logo for About investigate.ai

About investigate.ai

I can't think of anything useful or clever to put here, so let me just say this cookie recipe is really good.

Hi, I'm Soma!

For the past four or five years I've run the Lede Program, a non-degree summer program at Columbia's Journalism School that teaches journalists all sorts of data-y stuff. I'm also involved with the new Data Journalism MS program.

They're both short programs, so we can't always cover all of the topics I'd like. Investigate.ai is me taking some of the fancier pieces, fleshing them out, and putting them on the internet to be cruelly ridiculed. Some of these pieces:

It was originally called "Data Science for Journalism," and while ds4j was incredibly cute the URL investigate.ai was just so cheesy enough to be infinitely memorable.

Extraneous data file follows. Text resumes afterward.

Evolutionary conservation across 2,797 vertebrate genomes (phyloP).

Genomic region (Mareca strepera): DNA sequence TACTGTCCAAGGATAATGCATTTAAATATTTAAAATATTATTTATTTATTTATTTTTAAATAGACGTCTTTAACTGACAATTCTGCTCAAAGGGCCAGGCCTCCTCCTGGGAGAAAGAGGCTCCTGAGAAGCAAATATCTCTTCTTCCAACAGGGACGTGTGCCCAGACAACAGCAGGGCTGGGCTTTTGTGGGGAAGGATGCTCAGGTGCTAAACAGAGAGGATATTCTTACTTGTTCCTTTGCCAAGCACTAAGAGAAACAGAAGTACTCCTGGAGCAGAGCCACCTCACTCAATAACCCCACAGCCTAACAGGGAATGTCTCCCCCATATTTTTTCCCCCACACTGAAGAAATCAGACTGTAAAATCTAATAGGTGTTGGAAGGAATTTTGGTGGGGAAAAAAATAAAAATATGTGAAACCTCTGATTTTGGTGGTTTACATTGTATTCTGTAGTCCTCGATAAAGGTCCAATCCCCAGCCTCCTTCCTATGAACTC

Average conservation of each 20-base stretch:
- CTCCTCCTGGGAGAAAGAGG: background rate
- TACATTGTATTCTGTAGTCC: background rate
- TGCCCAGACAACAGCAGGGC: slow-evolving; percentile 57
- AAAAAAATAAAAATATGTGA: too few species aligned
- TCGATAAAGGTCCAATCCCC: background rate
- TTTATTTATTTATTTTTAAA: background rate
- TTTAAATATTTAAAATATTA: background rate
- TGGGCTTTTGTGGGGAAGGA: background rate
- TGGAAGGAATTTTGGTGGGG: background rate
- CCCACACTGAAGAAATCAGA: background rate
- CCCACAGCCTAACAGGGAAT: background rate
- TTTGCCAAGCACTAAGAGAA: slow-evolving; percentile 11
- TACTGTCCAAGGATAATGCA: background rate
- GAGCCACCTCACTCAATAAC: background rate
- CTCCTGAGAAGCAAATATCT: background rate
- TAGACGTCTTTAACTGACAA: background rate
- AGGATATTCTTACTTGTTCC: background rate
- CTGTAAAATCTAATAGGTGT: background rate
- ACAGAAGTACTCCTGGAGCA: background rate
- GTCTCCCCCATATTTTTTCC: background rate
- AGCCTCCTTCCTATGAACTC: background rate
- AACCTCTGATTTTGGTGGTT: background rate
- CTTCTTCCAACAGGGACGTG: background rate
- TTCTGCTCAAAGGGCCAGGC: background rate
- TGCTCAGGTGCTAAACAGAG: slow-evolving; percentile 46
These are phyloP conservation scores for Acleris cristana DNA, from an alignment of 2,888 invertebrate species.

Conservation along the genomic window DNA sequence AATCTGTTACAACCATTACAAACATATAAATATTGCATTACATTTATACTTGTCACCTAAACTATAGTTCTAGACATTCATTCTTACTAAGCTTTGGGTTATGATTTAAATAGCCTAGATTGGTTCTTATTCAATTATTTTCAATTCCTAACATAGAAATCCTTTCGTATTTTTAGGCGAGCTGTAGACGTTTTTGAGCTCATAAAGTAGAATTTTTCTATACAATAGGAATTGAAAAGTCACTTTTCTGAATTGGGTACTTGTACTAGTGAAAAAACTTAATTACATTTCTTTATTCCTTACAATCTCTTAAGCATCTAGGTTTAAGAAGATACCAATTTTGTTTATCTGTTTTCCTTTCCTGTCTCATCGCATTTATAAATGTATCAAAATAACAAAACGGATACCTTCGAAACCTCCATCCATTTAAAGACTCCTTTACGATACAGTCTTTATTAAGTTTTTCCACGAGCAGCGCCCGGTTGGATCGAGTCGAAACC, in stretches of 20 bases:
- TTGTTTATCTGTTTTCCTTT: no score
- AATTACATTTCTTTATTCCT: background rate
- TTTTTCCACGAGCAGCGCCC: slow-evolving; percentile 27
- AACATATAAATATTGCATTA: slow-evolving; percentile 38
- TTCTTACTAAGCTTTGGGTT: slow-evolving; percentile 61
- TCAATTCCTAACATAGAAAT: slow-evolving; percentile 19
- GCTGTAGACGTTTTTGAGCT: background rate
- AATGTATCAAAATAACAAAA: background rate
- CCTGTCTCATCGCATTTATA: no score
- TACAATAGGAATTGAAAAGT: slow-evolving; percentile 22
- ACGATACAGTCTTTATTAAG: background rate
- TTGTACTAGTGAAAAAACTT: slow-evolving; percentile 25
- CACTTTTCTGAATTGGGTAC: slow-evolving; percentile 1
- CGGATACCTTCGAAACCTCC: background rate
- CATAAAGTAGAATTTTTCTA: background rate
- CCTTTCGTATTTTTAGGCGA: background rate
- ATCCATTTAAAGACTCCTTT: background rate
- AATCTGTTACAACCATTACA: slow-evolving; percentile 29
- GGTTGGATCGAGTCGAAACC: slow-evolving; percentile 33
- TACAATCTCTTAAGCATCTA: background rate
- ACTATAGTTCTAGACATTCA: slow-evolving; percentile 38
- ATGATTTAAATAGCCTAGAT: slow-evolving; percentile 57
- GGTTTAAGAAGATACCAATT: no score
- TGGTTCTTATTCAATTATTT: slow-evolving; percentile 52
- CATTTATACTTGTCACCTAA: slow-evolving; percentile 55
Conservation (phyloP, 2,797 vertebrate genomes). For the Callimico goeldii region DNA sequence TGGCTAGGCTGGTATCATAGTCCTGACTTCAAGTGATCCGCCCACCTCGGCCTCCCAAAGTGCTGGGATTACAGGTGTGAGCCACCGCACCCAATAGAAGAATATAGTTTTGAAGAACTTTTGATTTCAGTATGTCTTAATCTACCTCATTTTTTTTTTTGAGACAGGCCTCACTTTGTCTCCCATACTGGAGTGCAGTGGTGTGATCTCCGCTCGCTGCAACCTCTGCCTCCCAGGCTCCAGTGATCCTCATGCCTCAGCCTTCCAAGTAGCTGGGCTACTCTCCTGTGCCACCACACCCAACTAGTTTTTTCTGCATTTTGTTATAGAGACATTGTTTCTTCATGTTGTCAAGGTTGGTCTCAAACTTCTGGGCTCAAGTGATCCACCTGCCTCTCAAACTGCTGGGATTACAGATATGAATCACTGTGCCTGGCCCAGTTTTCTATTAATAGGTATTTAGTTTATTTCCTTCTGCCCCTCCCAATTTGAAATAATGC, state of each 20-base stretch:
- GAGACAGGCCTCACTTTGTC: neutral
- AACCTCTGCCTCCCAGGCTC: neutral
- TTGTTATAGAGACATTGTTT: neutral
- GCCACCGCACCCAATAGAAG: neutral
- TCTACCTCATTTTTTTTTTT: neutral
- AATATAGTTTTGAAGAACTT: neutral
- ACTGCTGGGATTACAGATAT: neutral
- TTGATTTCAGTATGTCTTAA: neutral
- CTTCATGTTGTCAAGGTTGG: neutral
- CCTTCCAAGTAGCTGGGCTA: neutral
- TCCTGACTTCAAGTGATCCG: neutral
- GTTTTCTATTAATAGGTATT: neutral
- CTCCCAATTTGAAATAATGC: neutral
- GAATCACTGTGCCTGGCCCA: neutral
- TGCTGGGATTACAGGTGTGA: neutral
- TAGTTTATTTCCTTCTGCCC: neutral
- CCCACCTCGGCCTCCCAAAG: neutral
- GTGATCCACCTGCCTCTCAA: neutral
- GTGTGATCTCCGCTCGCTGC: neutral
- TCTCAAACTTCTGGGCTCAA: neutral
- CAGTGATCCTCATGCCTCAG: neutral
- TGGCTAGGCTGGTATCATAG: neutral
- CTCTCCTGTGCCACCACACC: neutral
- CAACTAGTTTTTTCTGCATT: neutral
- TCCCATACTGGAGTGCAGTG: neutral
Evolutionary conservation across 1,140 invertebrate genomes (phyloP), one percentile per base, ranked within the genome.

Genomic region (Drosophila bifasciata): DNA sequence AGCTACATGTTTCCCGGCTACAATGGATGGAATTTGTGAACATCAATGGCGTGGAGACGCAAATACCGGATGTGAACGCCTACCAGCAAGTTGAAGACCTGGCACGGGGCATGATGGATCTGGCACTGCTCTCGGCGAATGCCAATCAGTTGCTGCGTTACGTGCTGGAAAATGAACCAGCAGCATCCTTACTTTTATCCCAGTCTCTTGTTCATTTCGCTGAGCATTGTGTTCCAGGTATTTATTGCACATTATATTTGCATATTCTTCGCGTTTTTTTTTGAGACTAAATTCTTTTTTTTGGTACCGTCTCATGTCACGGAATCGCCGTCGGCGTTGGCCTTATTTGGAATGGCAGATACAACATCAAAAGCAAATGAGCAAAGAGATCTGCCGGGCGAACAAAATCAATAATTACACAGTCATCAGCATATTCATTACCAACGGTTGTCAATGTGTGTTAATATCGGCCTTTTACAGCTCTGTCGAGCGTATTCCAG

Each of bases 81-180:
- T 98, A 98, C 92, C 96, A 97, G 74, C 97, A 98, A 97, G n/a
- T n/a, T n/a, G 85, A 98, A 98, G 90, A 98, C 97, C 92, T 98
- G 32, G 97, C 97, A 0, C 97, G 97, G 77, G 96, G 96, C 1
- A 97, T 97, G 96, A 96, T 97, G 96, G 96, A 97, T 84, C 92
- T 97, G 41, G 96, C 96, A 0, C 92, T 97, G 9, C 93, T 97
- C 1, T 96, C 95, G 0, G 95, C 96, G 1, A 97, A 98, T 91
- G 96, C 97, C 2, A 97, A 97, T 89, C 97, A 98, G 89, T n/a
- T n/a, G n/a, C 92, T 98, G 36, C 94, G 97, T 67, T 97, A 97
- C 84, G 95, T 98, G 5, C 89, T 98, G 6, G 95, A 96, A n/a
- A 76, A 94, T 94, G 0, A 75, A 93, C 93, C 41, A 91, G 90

I have found a terrible, terrible error (or a much, much better way to do one of these things)

Thanks for letting me know, you can find me at jonathan.soma@gmail.com or @dangerscarf.

How should I learn Python?

I wrote a tutorial that I personally enjoy, although it's more of the basic basics. After that you'll want to get into data analysis with the pandas library. Some people like First Python Notebook, so might as well give it a shot. If you'd like to burn a whole summer on this stuff you can always come hang out at Columbia.

Machine learning isn't AI! And thus, investigate.ai is a terrible name.


There's this whole issue with .ml domains so let's just accept that we now live in an .ai world. But if you'd prefer a hot take: machine learning and data science is statistics with a pay raise, and artificial intelligence is what the marketing departments calls anything involving a computer.